Consumers took on more debt in June, pushing revolving credit balances higher, the Federal Reserve said Friday in its latest consumer credit report.
Consisting mostly of credit card debt, revolving credit balances climbed $17.8 billion to $992.2 billion, an annual rate of 22%.
As the economic recovery picks up, consumers are keen to spend. Friday’s report mirrored a separate Fed analysis on Monday that showed demand for consumer loans has jumped as bank lending standards have eased.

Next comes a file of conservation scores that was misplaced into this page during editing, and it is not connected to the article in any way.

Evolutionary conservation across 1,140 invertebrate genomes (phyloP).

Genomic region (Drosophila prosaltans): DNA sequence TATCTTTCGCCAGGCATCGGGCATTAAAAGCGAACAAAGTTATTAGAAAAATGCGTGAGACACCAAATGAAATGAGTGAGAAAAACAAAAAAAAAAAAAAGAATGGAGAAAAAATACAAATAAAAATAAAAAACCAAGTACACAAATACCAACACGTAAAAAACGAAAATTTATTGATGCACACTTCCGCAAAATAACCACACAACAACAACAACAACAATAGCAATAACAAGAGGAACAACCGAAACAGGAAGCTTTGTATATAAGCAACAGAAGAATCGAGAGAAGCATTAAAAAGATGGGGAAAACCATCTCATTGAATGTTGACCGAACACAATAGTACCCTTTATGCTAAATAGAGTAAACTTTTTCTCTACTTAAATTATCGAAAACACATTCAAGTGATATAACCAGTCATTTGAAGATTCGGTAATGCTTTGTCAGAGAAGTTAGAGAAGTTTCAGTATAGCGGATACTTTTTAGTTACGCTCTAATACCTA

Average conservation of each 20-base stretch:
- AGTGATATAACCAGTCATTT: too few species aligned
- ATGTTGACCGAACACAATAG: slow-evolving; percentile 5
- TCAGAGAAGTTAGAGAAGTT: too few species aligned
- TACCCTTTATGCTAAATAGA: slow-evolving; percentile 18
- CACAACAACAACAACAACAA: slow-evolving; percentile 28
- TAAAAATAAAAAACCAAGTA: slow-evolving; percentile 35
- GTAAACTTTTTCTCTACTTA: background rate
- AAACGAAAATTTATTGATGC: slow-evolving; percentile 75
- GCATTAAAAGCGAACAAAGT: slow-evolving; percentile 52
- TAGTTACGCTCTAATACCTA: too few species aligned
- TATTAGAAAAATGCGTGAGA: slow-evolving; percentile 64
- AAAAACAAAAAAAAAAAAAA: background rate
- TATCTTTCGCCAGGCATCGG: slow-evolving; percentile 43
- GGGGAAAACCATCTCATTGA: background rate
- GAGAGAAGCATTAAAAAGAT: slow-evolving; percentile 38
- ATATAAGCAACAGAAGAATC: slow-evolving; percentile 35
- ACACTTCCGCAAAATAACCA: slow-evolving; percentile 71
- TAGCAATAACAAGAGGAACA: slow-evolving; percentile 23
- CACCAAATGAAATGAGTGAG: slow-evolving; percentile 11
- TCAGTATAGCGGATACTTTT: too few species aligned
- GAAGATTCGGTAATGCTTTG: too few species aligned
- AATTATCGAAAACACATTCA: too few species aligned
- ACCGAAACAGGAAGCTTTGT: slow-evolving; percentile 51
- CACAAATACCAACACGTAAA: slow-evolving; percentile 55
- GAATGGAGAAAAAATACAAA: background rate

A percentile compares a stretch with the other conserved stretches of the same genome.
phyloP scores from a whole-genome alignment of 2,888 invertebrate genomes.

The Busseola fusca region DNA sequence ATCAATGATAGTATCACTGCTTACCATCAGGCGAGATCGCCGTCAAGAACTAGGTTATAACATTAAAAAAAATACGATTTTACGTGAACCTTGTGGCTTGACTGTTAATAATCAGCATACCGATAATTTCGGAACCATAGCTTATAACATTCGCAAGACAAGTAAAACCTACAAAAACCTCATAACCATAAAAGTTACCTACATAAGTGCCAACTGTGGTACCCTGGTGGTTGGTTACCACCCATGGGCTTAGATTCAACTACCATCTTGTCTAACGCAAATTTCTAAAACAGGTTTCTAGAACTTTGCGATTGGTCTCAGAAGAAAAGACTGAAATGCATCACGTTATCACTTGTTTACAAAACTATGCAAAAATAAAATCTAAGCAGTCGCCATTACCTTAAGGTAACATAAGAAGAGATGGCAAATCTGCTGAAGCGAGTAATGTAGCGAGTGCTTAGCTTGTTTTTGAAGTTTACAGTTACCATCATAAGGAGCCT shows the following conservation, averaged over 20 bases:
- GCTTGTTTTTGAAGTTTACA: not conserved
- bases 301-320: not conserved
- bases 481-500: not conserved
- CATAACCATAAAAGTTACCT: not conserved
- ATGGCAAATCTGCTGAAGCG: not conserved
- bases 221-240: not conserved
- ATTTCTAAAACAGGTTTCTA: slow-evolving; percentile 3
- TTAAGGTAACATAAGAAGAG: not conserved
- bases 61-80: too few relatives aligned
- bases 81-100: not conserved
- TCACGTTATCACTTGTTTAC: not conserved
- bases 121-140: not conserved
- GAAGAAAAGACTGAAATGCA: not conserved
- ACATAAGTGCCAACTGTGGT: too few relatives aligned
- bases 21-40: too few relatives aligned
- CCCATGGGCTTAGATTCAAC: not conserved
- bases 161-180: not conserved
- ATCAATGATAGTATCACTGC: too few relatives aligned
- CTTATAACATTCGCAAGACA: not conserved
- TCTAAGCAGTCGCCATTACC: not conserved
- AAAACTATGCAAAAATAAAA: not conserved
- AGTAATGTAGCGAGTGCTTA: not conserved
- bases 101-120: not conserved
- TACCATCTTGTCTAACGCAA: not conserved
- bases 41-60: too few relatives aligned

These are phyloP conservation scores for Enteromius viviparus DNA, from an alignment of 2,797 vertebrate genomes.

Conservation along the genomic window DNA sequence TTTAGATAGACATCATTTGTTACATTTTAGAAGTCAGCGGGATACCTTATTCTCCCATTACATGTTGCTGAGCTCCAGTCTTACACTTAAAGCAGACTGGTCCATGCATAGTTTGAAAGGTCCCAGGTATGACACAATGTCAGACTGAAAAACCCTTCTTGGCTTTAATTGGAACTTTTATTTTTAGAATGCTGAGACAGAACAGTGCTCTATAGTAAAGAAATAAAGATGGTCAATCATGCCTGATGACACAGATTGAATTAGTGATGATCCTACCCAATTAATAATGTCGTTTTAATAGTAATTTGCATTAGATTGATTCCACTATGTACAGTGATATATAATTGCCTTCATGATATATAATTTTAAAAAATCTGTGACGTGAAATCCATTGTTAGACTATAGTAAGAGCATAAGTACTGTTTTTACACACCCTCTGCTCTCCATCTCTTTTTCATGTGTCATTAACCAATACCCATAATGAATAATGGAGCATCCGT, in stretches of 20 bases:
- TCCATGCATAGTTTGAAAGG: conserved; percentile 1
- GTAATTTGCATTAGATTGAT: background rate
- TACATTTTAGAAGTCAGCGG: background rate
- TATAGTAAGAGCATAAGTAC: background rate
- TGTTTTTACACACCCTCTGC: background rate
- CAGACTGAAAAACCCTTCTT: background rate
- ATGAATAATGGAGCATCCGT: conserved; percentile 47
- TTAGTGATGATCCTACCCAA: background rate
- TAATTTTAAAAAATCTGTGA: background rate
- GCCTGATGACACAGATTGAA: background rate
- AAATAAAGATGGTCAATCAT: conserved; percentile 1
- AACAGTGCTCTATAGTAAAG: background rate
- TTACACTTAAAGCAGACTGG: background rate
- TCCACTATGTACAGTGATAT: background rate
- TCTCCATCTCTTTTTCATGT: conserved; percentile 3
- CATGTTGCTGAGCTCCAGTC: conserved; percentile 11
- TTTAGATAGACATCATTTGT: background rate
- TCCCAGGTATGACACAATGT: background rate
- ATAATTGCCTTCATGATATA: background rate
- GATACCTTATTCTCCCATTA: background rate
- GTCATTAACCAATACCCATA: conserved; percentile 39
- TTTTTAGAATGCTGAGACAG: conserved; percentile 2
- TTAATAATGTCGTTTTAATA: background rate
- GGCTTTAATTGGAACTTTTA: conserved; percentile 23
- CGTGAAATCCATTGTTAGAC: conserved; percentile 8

“Clearly this is a sign of confidence in the U.S. economy,” Bank of America said in a research report.
Total consumer credit increased by $37.6 billion in June from May, an annualized rate of 10.6%. The rise exceeded economists’ expectations for a $23 billion gain, according to Moody’s Analytics. Non-revolving credit, which includes auto and school loans, rose $19.8 billion. For the second quarter, total consumer credit outstanding increased an annualized 8.8%, data showed.
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